by Julie Krejčí
Artistic value has always been the at the centre of debate when it comes to understanding why art is such a vital part of our lives. Scholars have not been able to come up with a definitive answer, perhaps because there is not supposed to be one. Isn’t one of the most unique and desirable qualities of art to be free-flowing and allow for those parts of us that cannot be described by words to be expressed and shared amongst ourselves? Today’s article isn’t here to discuss this impossible question, but rather to focus on one of the sides of the debate on artistic value. Although explanations vary, there are two main camps that address artistic value – aestheticism and pluralism. Proponents of aestheticism argue that it is the aesthetic value that contributes to the artistic value, whereas proponents of pluralism suggest that it comprises of a variety, including aesthetics but also the ethical and political value of art. Today, I stand behind the second explanation for the purpose of a constructive analysis of socially engaged art.
Arguably all art is social, as the premise of art is its connection and interaction with others. However, the basis of socially engaged art is a social interaction that proclaims itself as art. It depends on the engagement of art and its interaction with society, mostly for the sake of addressing moral, ethical or political situations. The new term for socially engaged art – social practice – goes even further to democratise the construct of art, separating the artist as one who work with society as his art form. This is not an entirely new concept, as it came to be known in the United States in the late 1960s with the rise of feminist education theory, the exploration of performance by Charles Grain among other influences. It is worth noting that scholars have focused on socially engaged art in the West, primarily in the United States, as its production of art had dominated the Western world. My analysis will thus not be complete, as it excludes socially engaged art from the former Eastern bloc as well as the Global South due to the lack of scholarly literature on these areas.
During the early 1970s we see a shift from art as an isolated object to the interaction of art with its environment. This can be seen in Mierle Laderman Ukele’s pieces such as “Maintenance Art” performance (1973), which labeled the cleaning of an art museum as an artwork itself. Now, at this point many people tend to lose their interest in art arguing “they could do it themselves” or “that is not art”. The debate of whether something is art or not is simply irrelevant in this article, as it is not the terminology that is the focus here. Regardless, it is vital to have the same notion of what is art to continue forward with this discussion. For the sake of this article, art is anything that the artist proclaims as art. The next generations of artists then took this concept of social interaction even further and taught to use art in order to expose the political conditions of artists. This wave is known as the “institutional critique” which inspired the use of socially engaged art for political and ethical purposes – a clear example is the use of locally engaged art for activist purposes.
In today’s globalised world, with consumerism at its core, the question begs itself: what is the purpose of art? Is it material gain through investing in the art market or is the opposite, a space to create a utopian vision of what this world could be. Arguably, one cannot exist without the other, and socially engaged art comes the closest to intertwining the two. It allows for art to break rules, that have managed to find their way to trap art in this capitalist hellscape. It interrogates the conventions of artistic practice, opens the debate of what art is, while engaging its audience and forcing it to look closer at the moral and political questions it poses. As idealist as it sounds, nothing comes without its critique. Socially engaged practitioners are systematically exploited though the variety of hidden costs that include psychological, emotional and financial costs. Eleonora Belfiore explores this critique in her article “Who cares? At what price?…” The amount of emotional investment it takes to provide proper care for a place, person or group that is at the centre of socially engaged art is often overlooked. Not only does the artist have to produce an innovative, creative artwork, but they must suspense their own self-interest in the process to truly understand and represent the perspective of their subject, while taking responsibility for those needs during and after the process. Belfoire concludes that this exploitation is rooted in the “moral failure of culture policy,” which must be acknowledged as the moral economy within the art sector.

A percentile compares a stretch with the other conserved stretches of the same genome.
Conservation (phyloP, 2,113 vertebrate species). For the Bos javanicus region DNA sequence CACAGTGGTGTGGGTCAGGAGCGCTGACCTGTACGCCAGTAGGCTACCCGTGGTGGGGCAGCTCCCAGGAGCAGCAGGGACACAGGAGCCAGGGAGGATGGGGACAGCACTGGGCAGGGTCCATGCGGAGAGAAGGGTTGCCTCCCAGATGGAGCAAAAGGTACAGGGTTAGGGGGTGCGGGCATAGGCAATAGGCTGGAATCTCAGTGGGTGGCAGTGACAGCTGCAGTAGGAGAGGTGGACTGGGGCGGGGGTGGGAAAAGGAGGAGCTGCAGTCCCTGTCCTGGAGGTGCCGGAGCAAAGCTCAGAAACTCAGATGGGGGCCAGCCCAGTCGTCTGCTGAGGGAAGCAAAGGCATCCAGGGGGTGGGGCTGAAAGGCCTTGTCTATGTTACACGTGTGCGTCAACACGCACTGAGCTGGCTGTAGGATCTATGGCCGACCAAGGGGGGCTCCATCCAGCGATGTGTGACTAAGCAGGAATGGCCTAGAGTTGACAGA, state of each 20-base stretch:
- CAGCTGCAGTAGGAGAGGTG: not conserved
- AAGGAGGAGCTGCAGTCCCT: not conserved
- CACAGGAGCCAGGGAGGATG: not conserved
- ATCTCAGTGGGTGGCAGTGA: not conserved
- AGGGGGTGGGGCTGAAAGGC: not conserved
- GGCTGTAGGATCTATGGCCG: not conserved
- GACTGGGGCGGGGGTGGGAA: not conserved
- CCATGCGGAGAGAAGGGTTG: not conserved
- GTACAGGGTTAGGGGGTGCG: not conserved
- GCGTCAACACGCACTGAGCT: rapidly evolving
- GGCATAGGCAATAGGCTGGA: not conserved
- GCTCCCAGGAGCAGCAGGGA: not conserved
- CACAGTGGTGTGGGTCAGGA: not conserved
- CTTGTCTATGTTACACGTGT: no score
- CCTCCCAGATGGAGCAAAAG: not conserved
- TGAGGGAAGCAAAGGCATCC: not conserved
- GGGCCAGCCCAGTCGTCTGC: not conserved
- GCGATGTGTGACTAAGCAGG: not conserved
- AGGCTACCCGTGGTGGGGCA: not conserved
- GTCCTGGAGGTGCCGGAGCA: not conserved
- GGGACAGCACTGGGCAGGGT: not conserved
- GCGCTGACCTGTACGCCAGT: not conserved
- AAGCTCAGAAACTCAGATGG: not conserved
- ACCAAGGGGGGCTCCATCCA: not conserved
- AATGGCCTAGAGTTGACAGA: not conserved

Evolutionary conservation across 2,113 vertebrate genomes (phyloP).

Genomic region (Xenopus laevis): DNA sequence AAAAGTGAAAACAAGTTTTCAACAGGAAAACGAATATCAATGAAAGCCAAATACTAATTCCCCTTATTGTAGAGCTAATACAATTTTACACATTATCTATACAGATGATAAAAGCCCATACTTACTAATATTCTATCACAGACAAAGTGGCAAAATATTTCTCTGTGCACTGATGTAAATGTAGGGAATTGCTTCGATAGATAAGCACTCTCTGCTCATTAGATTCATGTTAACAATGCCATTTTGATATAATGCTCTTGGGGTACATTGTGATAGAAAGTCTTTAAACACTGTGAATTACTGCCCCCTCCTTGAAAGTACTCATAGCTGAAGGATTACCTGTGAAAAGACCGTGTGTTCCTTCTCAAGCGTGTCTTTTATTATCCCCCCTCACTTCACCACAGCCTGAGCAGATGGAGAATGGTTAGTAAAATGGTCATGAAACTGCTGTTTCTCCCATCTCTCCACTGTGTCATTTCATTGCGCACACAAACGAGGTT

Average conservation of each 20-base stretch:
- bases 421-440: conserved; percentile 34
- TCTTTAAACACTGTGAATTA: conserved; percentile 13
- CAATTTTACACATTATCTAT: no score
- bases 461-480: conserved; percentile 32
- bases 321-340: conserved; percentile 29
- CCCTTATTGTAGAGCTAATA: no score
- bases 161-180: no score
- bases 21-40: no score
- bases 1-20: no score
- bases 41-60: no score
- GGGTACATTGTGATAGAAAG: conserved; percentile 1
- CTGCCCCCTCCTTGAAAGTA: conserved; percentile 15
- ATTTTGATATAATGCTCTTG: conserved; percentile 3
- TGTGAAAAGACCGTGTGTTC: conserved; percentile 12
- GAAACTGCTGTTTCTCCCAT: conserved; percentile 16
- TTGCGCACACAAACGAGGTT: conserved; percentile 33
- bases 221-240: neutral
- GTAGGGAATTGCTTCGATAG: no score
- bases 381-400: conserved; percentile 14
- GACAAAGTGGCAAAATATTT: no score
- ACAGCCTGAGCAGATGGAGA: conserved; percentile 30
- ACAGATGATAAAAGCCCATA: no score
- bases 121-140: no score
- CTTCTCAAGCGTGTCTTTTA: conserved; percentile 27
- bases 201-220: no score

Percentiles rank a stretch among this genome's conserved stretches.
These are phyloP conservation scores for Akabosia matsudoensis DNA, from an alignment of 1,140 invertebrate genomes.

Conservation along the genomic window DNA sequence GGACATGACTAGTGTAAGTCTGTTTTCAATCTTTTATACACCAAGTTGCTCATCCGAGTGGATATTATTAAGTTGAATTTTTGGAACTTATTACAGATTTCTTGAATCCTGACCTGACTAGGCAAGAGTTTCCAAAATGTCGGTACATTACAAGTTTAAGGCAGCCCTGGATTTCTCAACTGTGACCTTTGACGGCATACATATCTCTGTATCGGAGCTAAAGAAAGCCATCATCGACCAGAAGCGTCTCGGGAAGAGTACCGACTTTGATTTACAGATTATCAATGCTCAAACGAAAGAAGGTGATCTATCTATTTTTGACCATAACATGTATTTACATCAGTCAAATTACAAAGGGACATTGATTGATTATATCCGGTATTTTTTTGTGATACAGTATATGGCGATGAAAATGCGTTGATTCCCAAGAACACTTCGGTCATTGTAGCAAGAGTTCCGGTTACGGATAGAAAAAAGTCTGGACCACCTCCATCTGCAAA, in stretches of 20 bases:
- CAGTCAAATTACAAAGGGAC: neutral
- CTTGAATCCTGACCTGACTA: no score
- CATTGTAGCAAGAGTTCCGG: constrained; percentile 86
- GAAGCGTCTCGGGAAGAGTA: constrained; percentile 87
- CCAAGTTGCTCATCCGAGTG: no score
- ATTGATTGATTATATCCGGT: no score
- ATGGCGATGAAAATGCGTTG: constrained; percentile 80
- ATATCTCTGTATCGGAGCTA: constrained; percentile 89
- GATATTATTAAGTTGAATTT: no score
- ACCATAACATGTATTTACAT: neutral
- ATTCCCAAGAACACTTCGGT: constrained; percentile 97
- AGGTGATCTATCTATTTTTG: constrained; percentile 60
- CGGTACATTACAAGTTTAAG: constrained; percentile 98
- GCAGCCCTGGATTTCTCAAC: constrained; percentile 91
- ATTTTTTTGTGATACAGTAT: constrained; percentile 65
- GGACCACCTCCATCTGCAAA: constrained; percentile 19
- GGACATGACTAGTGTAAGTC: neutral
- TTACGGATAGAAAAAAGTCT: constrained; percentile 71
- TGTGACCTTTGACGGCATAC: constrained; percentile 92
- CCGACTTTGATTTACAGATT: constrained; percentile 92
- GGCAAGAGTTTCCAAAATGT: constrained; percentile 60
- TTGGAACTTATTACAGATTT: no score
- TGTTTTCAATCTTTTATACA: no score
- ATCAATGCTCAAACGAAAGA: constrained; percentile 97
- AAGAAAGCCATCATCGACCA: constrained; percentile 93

Socially engaged art has become a useful link between society, its own constructs and the audience. Could it be the next step to addressing moral and political questions in an isolated space? The answer is just as unclear as any analysis of the intention and value of art, but perhaps it is a fresh alternative that will spark more engagement with a wider audience while trying to make sense of the world we live in.
Belfiore, E. (February 2022). Who Care? At what price? The hidden costs of socially engaged arts labour and the moral failure of cultural policy. European Journal of Cultural Studies, 25 (1), p. 61-78.
Helguera, P. (2011). Education for Socially Engaged Art. Jorge Pinto Books.
Simoniti, V. (Winter 2018). Assessing Socially Engaged Art. The Journal of Aesthetics and Art Criticism, 76 (1), p 71-82.